The Street Festival was something special indeed, particularly enjoyed The Carny Villains’ blend of gypsy, Balkan folk and ska, on the big inflatable stage. This was followed by easy-to-make articles of stealing photos of the Devizes and Pewsey carnivals; always a popular post when I don’t write much; must be trying to tell me something!
September, we previewed the Brick Show at Steam, where I stole to opportunity to recollect my love of Lego, The Day Breakers at Devizes Scooter Club, The McMillian Coffee Mornings in our area, Seend’s Oktoberfest, Trowbridge’s Town Hall Arts celebration of Black History Month and The Smiles Club, Wiltshire’s Operation shoebox, a Devizes-based arm of a group who send much needed Morale boxes out to our military deployed on active duties.
Reviewed Strange Tales album, “Unknown to Science,” Cracked Machine’s “I, Cosmonaut,” of whom Andy reviewed their night at the Southgate, Nightlights’ “Different Pathway,” and managed to catch part of Vinyl Realm’s Fold takeover, with The Compact Pussycat, their final gig with Jordan Whatley.
I tried out an e-bike, chatted about environmental issues and Green Drinks events with Sustainable Devizes chairman, John Schofield. October, and I was joined by brilliant writer Andy Fawthrop, who reviewed Joe Hicks at the Three Crowns, and continued to review Malone Sibun Band, Ryan McGarvey and Groundhogs & Del Bromham, all at The Long Street Blues Club, the Sultans of Swingers at The Bell by The Green, and despite I had a chat with Steve Maggiora, Andy reviewed his night at the Cellar Bar too. I’m so grateful for Andy’s great contributions; can’t be in two places at once!
In November I got all trainspotter with a review of a book called Traction, and pondered the return of the illegal rave, or not. The carnival date was moved, the location of the Scooter Rally changed to Rowde, I amalgamated all Halloween events, for young and old, Poldark met the Wiltshire Boy, or visa-versa. We previewed Hymns for Robots at the Shoebox, Devizes Lions Children in Need collections, Elles Bailey due to appear at the Cellar Bar, and my own birthday bash, which was for me the greatest high-point of the year. We squeezed in suburb performances from Lottie J, Larkin, Phil Cooper, Jamie Hawkins, Tamsin Quin, George Wilding, Sound Affects and the Day Breakers into one boomtastic night, raising over £480 for Cancer Research.
I previewed It’s Complicated and Kirsty Clinch’s Christmas party to improve Easterton Village Hall, and finally caught up with It’s Complicated at an unforgettable Southgate Sunday session, with Vince Bell and Tamsin Quin. Hopping onto these Sunday sessions, I also made it down for Sound Affects the following weekend.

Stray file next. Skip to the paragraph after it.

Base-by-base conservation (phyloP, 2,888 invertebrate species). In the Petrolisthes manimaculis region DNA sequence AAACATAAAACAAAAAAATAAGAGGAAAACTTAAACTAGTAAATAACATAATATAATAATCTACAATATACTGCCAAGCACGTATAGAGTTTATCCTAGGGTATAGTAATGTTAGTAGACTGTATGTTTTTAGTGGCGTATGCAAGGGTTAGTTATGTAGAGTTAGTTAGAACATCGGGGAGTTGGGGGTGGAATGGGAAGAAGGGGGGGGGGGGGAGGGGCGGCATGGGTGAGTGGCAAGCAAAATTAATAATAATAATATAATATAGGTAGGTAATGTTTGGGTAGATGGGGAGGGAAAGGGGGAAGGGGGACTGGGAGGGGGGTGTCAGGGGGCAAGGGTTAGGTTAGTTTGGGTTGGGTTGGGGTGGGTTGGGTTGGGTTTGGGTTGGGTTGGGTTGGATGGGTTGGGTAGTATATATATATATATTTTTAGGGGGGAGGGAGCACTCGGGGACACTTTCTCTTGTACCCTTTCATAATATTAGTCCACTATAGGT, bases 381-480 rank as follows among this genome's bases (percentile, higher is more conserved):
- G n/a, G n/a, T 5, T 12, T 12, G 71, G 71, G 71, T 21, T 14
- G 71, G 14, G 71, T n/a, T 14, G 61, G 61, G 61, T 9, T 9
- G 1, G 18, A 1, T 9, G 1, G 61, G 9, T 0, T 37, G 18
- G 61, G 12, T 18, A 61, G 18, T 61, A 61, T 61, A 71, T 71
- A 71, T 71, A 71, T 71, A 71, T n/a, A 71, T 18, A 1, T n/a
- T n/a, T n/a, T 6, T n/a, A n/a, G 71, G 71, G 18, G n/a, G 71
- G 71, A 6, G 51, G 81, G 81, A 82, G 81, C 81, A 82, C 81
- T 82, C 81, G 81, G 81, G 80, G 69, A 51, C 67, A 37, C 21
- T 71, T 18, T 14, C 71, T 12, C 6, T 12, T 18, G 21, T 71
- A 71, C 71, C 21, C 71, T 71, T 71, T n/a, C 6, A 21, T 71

All went rather quiet after the birthday bash, I covered Mike Barham’s new band Nerve Endings, who debuted at the Southgate on our night, so I missed it, also his DevMas night for Julia’s House, and took Kieran Moore for a trip down memory lane highlighting the history of Sheer Music. We even mentioned an all-female Beatles tribute act, The Beatelles.
As well as Gail Foster’s new book, “Mischievous Spring,” to review, I was overcome with new musical releases, to keep me busy; starting with “Roads Vol 1” by Sunset Service, George Wilding’s “Soul Sucker” EP, Sound Affect’s “Everyday Escapism,” Jon Amor’s brand-new album, “Colour in the Sky,” Phil Cooper and Jamie Hawkins live download album, and, not forgetting Larkin’s EP Live By Night, of which I made to the fantastic launch gig just last night at the Cons Club.
I focussed on the spirit of Christmas, mentioning both Jeannette Von Berg, Pam Sloane, the team at Sheep Street Baptist Church, with their Christmas dinner for people alone, and Devizes Opendoor’s fantastic efforts to ensure our homeless and vulnerable get a meal too.
Meanwhile I deliberated there’s not enough reggae in Wiltshire, ahead of Asa Murphy’s highly anticipated show, “Buddy Holly Lives,” coming to Devizes, I contemplated the fateful day Don McLean claimed “when music died,” and asked, “can music really die?” I even published spoof articles, “Say no to Maria Carey this Christmas; and other festive songs which need to be banned!” and, creating some Devizine Awards, then, realising I could create polls on the site, I made a real voting awards system, the results coming next folks!
All in all, it’s been a fantastic year for Devizine, I think you’ll agree, we packed as much as we could in. I have to thank everyone who has been involved, our contributors, everyone who I’ve stolen photos from, the musicians and organisers of the birthday bash, and also, to you, for reading it, sharing the articles and spreading the word: Happy New Year, here’s to 2019!